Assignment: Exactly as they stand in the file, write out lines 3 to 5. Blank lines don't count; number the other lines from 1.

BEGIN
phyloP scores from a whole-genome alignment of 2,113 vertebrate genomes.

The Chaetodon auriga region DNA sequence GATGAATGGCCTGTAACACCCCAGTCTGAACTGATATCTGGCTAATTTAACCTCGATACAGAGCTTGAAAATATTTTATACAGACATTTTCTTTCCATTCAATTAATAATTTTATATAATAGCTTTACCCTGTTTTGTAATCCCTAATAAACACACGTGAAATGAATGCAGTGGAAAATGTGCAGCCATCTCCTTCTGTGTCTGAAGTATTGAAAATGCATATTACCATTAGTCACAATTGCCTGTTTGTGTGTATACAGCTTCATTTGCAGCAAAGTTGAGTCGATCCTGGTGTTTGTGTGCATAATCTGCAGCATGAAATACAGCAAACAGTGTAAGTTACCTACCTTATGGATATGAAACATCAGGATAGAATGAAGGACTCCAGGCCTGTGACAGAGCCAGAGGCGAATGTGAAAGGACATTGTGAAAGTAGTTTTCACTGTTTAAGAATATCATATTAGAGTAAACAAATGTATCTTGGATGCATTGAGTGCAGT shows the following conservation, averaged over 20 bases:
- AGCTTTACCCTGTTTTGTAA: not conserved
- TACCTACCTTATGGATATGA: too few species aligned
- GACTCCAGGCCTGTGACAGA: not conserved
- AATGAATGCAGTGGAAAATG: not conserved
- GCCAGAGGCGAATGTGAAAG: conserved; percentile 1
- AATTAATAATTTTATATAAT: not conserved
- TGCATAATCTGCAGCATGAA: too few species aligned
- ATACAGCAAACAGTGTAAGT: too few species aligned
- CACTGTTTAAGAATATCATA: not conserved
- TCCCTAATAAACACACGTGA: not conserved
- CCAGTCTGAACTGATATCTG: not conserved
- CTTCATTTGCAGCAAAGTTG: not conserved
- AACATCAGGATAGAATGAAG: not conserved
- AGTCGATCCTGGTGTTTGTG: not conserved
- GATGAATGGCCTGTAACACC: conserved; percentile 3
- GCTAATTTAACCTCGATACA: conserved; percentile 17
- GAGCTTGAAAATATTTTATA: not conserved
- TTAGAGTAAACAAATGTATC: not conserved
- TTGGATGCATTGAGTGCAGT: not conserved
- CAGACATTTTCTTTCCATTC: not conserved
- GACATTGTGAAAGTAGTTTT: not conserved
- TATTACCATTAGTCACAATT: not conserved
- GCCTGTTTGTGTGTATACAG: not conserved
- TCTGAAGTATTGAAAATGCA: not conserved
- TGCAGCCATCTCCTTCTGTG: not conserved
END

- AGCTTTACCCTGTTTTGTAA: not conserved
- TACCTACCTTATGGATATGA: too few species aligned
- GACTCCAGGCCTGTGACAGA: not conserved